A Passion in the Desert by Honoré de Balzac

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The Project Gutenberg EBook of A Passion in the Desert, by Honore de Balzac

This eBook is for the use of anyone anywhere at no cost and with
almost no restrictions whatsoever. You may copy it, give it away or
re-use it under the terms of the Project Gutenberg License included
with this eBook or online at www.gutenberg.net

Title: A Passion in the Desert

Author: Honore de Balzac

Translator: Ernest Dowson

Release Date: May 30, 2005 [EBook #1555]

Language: English

Character set encoding: ASCII


Produced by Dagny; and John Bickers




Translated by
Ernest Dowson

"The whole show is dreadful," she cried coming out of the menagerie of
M. Martin. She had just been looking at that daring speculator
"working with his hyena,"--to speak in the style of the programme.

"By what means," she continued, "can he have tamed these animals to
such a point as to be certain of their affection for----"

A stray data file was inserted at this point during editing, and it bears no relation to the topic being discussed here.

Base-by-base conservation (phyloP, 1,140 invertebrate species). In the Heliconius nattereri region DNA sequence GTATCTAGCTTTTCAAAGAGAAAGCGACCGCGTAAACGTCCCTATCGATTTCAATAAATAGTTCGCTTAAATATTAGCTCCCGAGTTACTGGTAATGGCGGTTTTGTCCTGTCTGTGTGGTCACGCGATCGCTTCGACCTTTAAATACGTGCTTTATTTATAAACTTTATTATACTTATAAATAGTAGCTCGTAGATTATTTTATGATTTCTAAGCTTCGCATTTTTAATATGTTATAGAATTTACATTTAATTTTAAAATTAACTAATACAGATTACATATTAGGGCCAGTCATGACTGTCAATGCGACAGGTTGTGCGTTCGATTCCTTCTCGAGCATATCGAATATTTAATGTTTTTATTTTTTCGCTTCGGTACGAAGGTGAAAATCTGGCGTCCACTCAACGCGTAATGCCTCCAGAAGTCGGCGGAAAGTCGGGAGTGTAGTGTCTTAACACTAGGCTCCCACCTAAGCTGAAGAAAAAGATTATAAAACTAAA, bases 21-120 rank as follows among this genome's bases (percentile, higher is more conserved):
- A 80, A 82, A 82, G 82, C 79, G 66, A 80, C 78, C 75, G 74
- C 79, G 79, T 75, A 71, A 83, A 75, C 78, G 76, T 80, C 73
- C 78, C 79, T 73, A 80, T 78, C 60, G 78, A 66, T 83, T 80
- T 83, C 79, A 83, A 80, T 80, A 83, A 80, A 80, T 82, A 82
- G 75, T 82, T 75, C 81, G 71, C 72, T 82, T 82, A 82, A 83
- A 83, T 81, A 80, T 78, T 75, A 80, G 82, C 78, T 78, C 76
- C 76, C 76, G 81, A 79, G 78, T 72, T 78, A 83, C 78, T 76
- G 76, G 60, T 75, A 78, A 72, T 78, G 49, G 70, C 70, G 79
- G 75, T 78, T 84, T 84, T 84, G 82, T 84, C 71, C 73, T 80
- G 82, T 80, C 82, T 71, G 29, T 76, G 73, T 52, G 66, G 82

"What seems to you a problem," said I, interrupting, "is really quite

"Oh!" she cried, letting an incredulous smile wander over her lips.

"You think that beasts are wholly without passions?" I asked her.
"Quite the reverse; we can communicate to them all the vices arising
in our own state of civilization."

She looked at me with an air of astonishment.

"But," I continued, "the first time I saw M. Martin, I admit, like
you, I did give vent to an exclamation of surprise. I found myself
next to an old soldier with the right leg amputated, who had come in
with me. His face had struck me. He had one of those heroic heads,
stamped with the seal of warfare, and on which the battles of Napoleon
are written. Besides, he had that frank, good-humored expression which
always impresses me favorably. He was without doubt one of those
troopers who are surprised at nothing, who find matter for laughter in
the contortions of a dying comrade, who bury or plunder him quite
light-heartedly, who stand intrepidly in the way of bullets;--in fact,
one of those men who waste no time in deliberation, and would not
hesitate to make friends with the devil himself. After looking very
attentively at the proprietor of the menagerie getting out of his box,
my companion pursed up his lips with an air of mockery and contempt,
with that peculiar and expressive twist which superior people assume
to show they are not taken in. Then, when I was expatiating on the
courage of M. Martin, he smiled, shook his head knowingly, and said,
'Well known.'

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